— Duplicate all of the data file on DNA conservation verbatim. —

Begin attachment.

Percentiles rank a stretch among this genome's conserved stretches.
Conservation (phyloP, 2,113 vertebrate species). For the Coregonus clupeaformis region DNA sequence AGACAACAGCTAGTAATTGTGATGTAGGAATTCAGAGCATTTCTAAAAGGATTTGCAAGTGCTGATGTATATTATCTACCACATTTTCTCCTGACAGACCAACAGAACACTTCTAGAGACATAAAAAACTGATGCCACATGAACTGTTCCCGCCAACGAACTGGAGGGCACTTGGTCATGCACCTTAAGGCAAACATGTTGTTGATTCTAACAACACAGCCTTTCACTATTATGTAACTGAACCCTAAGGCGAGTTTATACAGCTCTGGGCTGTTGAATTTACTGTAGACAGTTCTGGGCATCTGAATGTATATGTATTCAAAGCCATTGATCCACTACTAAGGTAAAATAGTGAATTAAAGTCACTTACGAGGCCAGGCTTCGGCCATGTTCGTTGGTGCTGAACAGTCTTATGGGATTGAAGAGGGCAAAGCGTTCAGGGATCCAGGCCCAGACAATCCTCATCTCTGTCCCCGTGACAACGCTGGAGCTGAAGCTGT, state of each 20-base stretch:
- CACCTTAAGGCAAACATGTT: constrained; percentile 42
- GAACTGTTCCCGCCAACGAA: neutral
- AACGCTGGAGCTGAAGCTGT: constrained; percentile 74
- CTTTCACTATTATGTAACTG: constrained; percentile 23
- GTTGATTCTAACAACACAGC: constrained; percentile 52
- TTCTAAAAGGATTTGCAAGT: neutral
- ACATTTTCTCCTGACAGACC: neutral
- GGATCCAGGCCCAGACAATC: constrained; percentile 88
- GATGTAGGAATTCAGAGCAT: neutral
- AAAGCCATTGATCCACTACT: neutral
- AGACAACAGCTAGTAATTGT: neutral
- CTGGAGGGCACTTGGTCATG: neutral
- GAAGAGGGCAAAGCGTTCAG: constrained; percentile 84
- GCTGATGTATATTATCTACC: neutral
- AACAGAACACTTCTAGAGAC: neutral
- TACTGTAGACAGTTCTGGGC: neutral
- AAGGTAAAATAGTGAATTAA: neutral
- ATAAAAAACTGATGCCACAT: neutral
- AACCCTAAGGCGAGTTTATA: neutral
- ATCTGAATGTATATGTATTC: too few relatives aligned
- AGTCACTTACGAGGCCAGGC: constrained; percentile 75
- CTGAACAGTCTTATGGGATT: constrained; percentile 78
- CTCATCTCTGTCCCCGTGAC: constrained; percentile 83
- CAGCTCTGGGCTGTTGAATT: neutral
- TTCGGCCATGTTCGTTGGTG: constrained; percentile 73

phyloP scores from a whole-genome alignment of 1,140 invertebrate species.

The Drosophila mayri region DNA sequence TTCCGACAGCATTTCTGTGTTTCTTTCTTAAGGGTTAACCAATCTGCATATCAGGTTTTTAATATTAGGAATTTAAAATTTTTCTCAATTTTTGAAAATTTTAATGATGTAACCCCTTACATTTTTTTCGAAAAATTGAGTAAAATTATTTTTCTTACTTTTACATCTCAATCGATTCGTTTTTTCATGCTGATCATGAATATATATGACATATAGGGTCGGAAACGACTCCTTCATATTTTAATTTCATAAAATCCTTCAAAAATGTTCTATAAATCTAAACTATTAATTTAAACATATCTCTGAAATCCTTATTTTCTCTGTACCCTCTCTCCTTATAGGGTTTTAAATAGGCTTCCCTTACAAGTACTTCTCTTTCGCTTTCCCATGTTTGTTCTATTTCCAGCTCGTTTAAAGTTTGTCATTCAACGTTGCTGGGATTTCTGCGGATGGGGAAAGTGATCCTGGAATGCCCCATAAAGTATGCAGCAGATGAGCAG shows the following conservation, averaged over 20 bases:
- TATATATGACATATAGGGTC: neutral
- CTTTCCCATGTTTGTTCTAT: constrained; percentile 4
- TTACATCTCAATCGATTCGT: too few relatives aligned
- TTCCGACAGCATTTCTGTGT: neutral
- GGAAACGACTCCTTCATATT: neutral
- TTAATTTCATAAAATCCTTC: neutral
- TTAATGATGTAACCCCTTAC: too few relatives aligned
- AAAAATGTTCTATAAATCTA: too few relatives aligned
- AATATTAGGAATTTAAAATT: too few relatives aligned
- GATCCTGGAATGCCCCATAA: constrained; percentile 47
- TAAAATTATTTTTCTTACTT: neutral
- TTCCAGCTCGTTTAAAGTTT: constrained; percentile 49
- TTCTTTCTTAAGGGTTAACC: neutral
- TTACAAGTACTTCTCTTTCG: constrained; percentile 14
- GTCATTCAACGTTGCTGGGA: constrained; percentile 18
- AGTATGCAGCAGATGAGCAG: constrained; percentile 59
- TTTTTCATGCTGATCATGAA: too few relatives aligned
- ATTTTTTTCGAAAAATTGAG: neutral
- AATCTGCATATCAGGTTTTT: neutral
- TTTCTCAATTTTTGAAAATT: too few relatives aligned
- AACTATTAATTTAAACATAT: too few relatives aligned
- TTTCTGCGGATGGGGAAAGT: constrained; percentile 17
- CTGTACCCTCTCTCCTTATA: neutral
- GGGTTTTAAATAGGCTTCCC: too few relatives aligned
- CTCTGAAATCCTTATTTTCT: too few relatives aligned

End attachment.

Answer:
Percentiles rank a stretch among this genome's conserved stretches.
Conservation (phyloP, 2,113 vertebrate species). For the Coregonus clupeaformis region DNA sequence AGACAACAGCTAGTAATTGTGATGTAGGAATTCAGAGCATTTCTAAAAGGATTTGCAAGTGCTGATGTATATTATCTACCACATTTTCTCCTGACAGACCAACAGAACACTTCTAGAGACATAAAAAACTGATGCCACATGAACTGTTCCCGCCAACGAACTGGAGGGCACTTGGTCATGCACCTTAAGGCAAACATGTTGTTGATTCTAACAACACAGCCTTTCACTATTATGTAACTGAACCCTAAGGCGAGTTTATACAGCTCTGGGCTGTTGAATTTACTGTAGACAGTTCTGGGCATCTGAATGTATATGTATTCAAAGCCATTGATCCACTACTAAGGTAAAATAGTGAATTAAAGTCACTTACGAGGCCAGGCTTCGGCCATGTTCGTTGGTGCTGAACAGTCTTATGGGATTGAAGAGGGCAAAGCGTTCAGGGATCCAGGCCCAGACAATCCTCATCTCTGTCCCCGTGACAACGCTGGAGCTGAAGCTGT, state of each 20-base stretch:
- CACCTTAAGGCAAACATGTT: constrained; percentile 42
- GAACTGTTCCCGCCAACGAA: neutral
- AACGCTGGAGCTGAAGCTGT: constrained; percentile 74
- CTTTCACTATTATGTAACTG: constrained; percentile 23
- GTTGATTCTAACAACACAGC: constrained; percentile 52
- TTCTAAAAGGATTTGCAAGT: neutral
- ACATTTTCTCCTGACAGACC: neutral
- GGATCCAGGCCCAGACAATC: constrained; percentile 88
- GATGTAGGAATTCAGAGCAT: neutral
- AAAGCCATTGATCCACTACT: neutral
- AGACAACAGCTAGTAATTGT: neutral
- CTGGAGGGCACTTGGTCATG: neutral
- GAAGAGGGCAAAGCGTTCAG: constrained; percentile 84
- GCTGATGTATATTATCTACC: neutral
- AACAGAACACTTCTAGAGAC: neutral
- TACTGTAGACAGTTCTGGGC: neutral
- AAGGTAAAATAGTGAATTAA: neutral
- ATAAAAAACTGATGCCACAT: neutral
- AACCCTAAGGCGAGTTTATA: neutral
- ATCTGAATGTATATGTATTC: too few relatives aligned
- AGTCACTTACGAGGCCAGGC: constrained; percentile 75
- CTGAACAGTCTTATGGGATT: constrained; percentile 78
- CTCATCTCTGTCCCCGTGAC: constrained; percentile 83
- CAGCTCTGGGCTGTTGAATT: neutral
- TTCGGCCATGTTCGTTGGTG: constrained; percentile 73

phyloP scores from a whole-genome alignment of 1,140 invertebrate species.

The Drosophila mayri region DNA sequence TTCCGACAGCATTTCTGTGTTTCTTTCTTAAGGGTTAACCAATCTGCATATCAGGTTTTTAATATTAGGAATTTAAAATTTTTCTCAATTTTTGAAAATTTTAATGATGTAACCCCTTACATTTTTTTCGAAAAATTGAGTAAAATTATTTTTCTTACTTTTACATCTCAATCGATTCGTTTTTTCATGCTGATCATGAATATATATGACATATAGGGTCGGAAACGACTCCTTCATATTTTAATTTCATAAAATCCTTCAAAAATGTTCTATAAATCTAAACTATTAATTTAAACATATCTCTGAAATCCTTATTTTCTCTGTACCCTCTCTCCTTATAGGGTTTTAAATAGGCTTCCCTTACAAGTACTTCTCTTTCGCTTTCCCATGTTTGTTCTATTTCCAGCTCGTTTAAAGTTTGTCATTCAACGTTGCTGGGATTTCTGCGGATGGGGAAAGTGATCCTGGAATGCCCCATAAAGTATGCAGCAGATGAGCAG shows the following conservation, averaged over 20 bases:
- TATATATGACATATAGGGTC: neutral
- CTTTCCCATGTTTGTTCTAT: constrained; percentile 4
- TTACATCTCAATCGATTCGT: too few relatives aligned
- TTCCGACAGCATTTCTGTGT: neutral
- GGAAACGACTCCTTCATATT: neutral
- TTAATTTCATAAAATCCTTC: neutral
- TTAATGATGTAACCCCTTAC: too few relatives aligned
- AAAAATGTTCTATAAATCTA: too few relatives aligned
- AATATTAGGAATTTAAAATT: too few relatives aligned
- GATCCTGGAATGCCCCATAA: constrained; percentile 47
- TAAAATTATTTTTCTTACTT: neutral
- TTCCAGCTCGTTTAAAGTTT: constrained; percentile 49
- TTCTTTCTTAAGGGTTAACC: neutral
- TTACAAGTACTTCTCTTTCG: constrained; percentile 14
- GTCATTCAACGTTGCTGGGA: constrained; percentile 18
- AGTATGCAGCAGATGAGCAG: constrained; percentile 59
- TTTTTCATGCTGATCATGAA: too few relatives aligned
- ATTTTTTTCGAAAAATTGAG: neutral
- AATCTGCATATCAGGTTTTT: neutral
- TTTCTCAATTTTTGAAAATT: too few relatives aligned
- AACTATTAATTTAAACATAT: too few relatives aligned
- TTTCTGCGGATGGGGAAAGT: constrained; percentile 17
- CTGTACCCTCTCTCCTTATA: neutral
- GGGTTTTAAATAGGCTTCCC: too few relatives aligned
- CTCTGAAATCCTTATTTTCT: too few relatives aligned